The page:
Another important takeaway from the survey for what shoppers really want in 2019 and beyond is the emergence of cinema visitors as shoppers. Indeed, the report shows that 39% of shoppers said a cinema is most likely to draw them to a shopping centre, with 21% of them said they would also shop. Cinemas still have something that streaming can’t match, remaining an interesting investment for any shopping centre considering this offering.

 

These meaningful insights provide further opportunities to target relevant online conversations in the social media space and deliver for 2019 what consumers want.

Dan Innes, MD of Innesco says: This social listening project is the first of its kind and the largest ever undertaken in any sector – just another example showcasing how Innesco uses technology, data and other innovations to conduct research and deliver its findings in effective ways. It’s fascinating to see so much valuable data for the retail industry we can collect through social media listening. The latest is a powerful tool to see how consumer views match up against that of professionals working inside the sector and how to respond to it accordingly.”

Polly Barnfield OBE, CEO of Maybe* adds: “The findings of the project have highlighted the importance of stores being active participants in those conversations to drive their footfall.”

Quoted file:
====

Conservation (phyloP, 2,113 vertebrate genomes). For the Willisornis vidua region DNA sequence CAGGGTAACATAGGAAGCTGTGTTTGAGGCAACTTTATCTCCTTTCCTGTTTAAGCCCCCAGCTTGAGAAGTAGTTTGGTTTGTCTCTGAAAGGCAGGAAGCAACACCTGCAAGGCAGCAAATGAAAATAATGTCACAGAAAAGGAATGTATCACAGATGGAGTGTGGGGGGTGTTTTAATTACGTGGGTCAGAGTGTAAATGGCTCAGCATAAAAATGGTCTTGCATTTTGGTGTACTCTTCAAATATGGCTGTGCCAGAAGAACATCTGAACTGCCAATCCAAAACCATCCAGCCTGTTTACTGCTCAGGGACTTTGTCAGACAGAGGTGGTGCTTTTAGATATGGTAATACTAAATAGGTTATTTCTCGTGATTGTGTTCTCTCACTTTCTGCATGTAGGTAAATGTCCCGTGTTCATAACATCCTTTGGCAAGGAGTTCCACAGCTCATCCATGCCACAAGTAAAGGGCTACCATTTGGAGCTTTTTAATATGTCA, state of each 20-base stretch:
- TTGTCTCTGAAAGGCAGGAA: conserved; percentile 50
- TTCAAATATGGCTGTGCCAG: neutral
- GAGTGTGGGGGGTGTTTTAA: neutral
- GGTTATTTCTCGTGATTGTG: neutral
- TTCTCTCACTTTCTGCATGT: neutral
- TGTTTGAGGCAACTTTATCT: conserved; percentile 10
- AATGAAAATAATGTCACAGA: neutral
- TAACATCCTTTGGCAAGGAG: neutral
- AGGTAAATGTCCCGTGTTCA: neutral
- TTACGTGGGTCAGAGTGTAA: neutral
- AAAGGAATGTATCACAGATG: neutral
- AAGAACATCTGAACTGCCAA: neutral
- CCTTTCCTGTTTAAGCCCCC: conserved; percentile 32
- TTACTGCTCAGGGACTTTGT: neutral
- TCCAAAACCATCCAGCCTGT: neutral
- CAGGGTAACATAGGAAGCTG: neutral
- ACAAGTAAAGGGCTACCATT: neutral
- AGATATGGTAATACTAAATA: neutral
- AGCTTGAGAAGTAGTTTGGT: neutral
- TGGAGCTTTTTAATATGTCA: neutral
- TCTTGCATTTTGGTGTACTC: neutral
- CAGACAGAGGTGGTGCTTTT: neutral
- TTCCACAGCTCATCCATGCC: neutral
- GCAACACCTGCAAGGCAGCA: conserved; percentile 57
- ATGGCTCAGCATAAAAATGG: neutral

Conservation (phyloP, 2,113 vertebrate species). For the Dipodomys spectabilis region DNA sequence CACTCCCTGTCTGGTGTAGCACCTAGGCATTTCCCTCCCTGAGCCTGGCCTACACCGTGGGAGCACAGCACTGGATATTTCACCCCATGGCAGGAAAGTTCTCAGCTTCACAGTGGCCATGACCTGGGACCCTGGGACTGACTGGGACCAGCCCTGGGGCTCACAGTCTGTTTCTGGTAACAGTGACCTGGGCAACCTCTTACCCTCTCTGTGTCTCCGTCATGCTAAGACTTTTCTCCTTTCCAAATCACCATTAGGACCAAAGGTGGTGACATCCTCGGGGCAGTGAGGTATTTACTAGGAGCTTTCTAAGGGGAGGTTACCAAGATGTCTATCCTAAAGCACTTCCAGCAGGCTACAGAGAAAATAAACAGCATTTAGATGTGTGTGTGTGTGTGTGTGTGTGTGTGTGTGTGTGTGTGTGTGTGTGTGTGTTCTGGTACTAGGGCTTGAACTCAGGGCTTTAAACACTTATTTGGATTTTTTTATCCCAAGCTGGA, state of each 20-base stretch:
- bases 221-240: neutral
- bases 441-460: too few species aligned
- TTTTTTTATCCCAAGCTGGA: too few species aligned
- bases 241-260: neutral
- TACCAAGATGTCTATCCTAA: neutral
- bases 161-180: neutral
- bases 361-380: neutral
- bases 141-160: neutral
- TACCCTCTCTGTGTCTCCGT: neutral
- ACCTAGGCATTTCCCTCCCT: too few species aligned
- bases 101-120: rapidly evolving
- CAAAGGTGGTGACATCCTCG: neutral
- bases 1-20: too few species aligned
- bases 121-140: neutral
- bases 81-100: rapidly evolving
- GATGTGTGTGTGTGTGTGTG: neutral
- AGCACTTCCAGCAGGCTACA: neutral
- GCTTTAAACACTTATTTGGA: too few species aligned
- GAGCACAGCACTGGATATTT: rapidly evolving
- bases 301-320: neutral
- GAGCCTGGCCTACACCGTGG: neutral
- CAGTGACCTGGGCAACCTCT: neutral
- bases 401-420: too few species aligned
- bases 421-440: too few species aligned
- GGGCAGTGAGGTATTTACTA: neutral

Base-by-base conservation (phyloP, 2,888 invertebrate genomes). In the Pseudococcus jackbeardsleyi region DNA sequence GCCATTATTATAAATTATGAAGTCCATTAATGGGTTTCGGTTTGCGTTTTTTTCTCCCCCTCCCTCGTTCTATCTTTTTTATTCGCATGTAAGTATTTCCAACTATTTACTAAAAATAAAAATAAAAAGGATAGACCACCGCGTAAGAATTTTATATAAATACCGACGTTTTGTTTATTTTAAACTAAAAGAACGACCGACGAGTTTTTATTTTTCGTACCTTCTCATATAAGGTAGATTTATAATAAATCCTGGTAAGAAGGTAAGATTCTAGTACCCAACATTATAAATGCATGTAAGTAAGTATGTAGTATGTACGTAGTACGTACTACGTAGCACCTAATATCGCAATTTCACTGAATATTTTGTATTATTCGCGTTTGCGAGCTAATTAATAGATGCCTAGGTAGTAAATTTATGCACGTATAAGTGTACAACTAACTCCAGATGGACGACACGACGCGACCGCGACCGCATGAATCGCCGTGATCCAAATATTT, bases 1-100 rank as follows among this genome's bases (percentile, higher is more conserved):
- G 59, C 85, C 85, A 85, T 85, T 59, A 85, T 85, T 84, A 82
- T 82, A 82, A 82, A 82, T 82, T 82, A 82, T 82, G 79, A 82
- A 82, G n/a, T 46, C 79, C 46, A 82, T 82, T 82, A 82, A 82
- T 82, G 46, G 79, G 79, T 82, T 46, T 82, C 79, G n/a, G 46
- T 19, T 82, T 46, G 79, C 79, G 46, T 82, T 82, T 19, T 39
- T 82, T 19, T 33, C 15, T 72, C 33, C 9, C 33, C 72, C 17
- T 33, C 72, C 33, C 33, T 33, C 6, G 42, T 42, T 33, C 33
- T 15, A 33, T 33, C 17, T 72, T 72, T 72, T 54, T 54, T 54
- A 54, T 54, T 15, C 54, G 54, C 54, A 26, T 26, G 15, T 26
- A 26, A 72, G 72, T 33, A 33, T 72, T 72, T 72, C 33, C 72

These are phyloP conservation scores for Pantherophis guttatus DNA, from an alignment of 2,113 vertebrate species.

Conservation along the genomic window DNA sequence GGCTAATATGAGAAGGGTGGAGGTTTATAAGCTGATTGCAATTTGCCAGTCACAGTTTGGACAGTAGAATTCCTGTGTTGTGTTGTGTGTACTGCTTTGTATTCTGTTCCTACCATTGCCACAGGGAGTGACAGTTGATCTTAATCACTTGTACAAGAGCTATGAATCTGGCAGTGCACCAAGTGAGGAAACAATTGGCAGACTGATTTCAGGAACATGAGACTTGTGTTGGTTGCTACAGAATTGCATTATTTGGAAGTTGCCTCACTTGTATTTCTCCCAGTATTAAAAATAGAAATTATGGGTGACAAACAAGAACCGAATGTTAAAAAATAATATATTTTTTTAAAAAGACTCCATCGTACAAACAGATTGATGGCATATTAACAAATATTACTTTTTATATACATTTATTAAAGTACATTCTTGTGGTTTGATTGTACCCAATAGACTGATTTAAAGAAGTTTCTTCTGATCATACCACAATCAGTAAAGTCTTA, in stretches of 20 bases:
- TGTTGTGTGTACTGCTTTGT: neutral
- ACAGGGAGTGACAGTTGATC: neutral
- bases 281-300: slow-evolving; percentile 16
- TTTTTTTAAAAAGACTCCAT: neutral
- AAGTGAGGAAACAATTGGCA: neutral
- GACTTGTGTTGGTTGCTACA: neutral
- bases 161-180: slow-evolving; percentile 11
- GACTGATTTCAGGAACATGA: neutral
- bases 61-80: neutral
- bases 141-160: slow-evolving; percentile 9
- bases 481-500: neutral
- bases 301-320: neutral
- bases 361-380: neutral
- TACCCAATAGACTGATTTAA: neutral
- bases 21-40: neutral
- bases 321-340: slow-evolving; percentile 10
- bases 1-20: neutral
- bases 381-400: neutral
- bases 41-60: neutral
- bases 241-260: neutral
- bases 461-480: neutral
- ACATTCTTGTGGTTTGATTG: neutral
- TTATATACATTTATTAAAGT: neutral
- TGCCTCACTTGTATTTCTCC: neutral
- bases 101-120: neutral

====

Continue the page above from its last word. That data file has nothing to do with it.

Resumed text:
Find out more about the findings of the report here.

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Could Twitter’s new in-house features make third-party tools worse?


It is the news that some of social media’s third-party developers have dreaded, and the news that social media managers have long waited for: Twitter is expanding its functionalities in-house. The networking service has announced this week that more capabilities and features will be available in a bid to maximise business presences on the platform.

 

The first upgrade comes from Twitter’s own third-party tool. Tweetdeck needs little introduction for those who have been in the social media space for quite some time now. The tool, which is useful for lining up a posting schedule, was just upgraded with the possibility to schedule tweets with video and multiple images. As part of the changes announced this week on Techcrunch, Twitter is also considering a controversial desktop layout revamp and bringing another functionality in-house with new analytics tool to track when your audience is most active on the platform.

 

The social media giant is playing catch up by adding these new features, which are already available from other social media management tools such as the popular platform, Hootsuite. Indeed, Twitter is very late to the party – which hosts a vast number of third party tools with different capabilities.

 

However, the key reason why Tweetdeck’s new advantages are important is that they will be customised specifically for the platform, increasing its appeal as a functional and efficient platform for business activities. Worthy of note is the latest EG podcast from Bricks & Mortar series with Susan Freeman, an experienced real estate lawyer, who reflected on the importance of building a social media identity for brands. She emphasised that just a few real estate leaders are using social media and how vital it is, in today’s digital landscape, to encourage them to embrace the shift to social. Consumers interact more with brands and social media remains a huge player in that. Now, with Twitter weighing in on more in-house analytics and publishing capabilities, the platform gains more credibility amongst social-shy property players.